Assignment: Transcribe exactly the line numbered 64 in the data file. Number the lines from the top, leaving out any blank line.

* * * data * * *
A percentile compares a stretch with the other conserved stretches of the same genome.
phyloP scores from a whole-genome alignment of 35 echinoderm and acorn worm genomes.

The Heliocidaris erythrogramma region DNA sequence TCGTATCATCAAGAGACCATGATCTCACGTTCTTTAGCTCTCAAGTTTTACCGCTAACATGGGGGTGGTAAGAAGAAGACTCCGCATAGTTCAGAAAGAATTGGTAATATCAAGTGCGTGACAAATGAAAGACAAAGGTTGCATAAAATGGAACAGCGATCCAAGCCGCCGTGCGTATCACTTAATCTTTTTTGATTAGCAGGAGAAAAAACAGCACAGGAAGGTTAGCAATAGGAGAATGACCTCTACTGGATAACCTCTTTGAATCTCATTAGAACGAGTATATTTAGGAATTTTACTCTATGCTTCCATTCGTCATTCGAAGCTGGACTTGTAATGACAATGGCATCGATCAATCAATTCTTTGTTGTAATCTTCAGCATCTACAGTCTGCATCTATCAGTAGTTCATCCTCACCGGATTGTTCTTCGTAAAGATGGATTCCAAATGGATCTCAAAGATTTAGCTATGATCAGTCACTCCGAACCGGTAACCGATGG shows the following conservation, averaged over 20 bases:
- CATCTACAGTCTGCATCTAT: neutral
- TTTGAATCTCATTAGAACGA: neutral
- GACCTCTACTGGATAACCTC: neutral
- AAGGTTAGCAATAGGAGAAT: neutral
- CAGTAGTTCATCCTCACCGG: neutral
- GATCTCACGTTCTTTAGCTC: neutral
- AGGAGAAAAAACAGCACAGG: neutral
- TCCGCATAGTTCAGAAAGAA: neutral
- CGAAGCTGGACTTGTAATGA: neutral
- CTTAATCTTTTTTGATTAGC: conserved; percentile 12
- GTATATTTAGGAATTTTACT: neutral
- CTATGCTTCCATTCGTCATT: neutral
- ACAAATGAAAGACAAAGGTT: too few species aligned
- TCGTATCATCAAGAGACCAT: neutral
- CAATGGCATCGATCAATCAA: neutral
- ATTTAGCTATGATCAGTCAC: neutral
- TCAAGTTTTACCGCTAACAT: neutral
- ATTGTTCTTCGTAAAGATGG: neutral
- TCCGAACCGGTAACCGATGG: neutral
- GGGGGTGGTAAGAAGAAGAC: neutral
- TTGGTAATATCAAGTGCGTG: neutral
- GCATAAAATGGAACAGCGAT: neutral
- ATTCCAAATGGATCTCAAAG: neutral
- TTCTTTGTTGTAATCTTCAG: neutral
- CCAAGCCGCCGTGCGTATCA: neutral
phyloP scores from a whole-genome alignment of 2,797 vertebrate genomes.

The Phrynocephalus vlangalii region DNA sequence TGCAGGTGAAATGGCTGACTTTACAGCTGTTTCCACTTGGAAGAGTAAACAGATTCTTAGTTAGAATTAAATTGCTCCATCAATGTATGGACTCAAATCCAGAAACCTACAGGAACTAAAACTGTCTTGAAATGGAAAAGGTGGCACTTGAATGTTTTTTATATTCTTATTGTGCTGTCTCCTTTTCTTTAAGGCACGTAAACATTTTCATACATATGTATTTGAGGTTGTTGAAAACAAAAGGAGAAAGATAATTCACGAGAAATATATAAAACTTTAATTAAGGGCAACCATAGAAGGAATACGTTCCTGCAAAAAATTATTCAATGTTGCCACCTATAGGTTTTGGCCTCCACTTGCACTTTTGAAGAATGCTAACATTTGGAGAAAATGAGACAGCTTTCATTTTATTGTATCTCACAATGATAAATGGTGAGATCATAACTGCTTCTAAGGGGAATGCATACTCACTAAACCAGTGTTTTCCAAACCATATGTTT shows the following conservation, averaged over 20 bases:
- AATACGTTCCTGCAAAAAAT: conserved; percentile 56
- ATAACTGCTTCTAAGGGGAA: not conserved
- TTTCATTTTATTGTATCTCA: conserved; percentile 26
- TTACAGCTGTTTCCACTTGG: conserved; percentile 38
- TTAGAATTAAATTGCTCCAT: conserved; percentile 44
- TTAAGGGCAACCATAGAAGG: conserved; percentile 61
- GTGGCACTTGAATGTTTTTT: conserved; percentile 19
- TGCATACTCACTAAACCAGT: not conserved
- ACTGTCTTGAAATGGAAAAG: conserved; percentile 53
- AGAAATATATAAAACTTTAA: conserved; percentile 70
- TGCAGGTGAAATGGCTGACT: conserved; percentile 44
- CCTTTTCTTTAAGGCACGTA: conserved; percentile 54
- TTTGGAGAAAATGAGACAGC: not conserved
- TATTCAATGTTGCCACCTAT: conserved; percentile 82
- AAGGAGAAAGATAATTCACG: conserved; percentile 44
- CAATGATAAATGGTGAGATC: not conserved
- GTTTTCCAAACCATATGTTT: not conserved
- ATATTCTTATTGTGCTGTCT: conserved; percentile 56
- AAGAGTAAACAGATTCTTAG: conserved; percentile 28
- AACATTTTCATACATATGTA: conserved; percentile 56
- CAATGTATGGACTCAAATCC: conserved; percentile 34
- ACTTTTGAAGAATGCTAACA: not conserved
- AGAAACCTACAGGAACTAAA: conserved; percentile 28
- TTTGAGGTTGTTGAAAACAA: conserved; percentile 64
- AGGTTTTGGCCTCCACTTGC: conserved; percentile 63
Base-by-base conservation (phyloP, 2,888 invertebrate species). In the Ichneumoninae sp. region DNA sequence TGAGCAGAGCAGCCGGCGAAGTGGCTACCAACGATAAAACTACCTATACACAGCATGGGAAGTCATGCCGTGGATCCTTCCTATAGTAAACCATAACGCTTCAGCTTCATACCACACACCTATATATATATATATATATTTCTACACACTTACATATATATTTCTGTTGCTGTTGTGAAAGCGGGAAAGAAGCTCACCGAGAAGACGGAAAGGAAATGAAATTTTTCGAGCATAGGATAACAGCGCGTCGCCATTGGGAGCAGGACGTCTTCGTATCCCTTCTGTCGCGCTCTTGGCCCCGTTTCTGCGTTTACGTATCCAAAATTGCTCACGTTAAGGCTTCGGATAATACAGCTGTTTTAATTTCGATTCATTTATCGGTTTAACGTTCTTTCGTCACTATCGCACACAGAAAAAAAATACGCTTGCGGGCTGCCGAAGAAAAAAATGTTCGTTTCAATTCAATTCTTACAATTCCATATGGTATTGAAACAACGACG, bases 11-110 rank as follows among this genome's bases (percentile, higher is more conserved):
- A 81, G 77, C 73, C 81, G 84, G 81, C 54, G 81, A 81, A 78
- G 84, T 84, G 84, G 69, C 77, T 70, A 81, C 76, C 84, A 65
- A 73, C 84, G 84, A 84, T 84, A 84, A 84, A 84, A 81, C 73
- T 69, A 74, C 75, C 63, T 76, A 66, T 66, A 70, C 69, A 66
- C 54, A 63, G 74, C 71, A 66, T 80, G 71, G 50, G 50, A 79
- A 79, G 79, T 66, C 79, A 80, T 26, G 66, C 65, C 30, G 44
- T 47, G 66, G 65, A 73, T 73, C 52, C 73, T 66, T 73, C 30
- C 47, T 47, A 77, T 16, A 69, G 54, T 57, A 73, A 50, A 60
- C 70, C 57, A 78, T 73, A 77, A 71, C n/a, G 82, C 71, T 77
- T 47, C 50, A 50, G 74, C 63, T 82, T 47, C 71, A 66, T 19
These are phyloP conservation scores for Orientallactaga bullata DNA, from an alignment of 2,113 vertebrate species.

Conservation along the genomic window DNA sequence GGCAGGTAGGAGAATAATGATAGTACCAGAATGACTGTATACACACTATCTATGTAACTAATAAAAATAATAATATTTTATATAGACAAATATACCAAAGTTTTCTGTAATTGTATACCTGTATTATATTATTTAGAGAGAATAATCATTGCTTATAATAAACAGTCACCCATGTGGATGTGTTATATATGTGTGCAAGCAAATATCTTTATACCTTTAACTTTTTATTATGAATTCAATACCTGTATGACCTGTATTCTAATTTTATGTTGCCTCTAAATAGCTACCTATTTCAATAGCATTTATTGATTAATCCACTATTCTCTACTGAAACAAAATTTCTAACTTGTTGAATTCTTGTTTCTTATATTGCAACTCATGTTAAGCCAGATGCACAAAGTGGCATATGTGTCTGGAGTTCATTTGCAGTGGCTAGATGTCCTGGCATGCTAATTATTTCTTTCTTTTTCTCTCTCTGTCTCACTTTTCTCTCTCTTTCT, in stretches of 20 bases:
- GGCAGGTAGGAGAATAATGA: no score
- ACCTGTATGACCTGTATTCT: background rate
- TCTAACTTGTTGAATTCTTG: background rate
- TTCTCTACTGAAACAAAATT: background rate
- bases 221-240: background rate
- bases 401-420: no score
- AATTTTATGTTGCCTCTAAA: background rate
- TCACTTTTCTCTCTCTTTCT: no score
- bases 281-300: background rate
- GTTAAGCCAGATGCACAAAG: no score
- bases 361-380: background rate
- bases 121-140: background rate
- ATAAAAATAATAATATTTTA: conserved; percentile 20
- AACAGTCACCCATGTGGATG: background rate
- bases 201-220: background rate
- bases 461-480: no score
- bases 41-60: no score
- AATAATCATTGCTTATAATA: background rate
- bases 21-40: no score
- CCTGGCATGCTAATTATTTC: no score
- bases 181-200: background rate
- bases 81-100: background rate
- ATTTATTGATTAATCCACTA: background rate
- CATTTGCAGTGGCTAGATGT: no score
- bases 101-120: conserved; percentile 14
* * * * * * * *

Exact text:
- C 47, T 47, A 77, T 16, A 69, G 54, T 57, A 73, A 50, A 60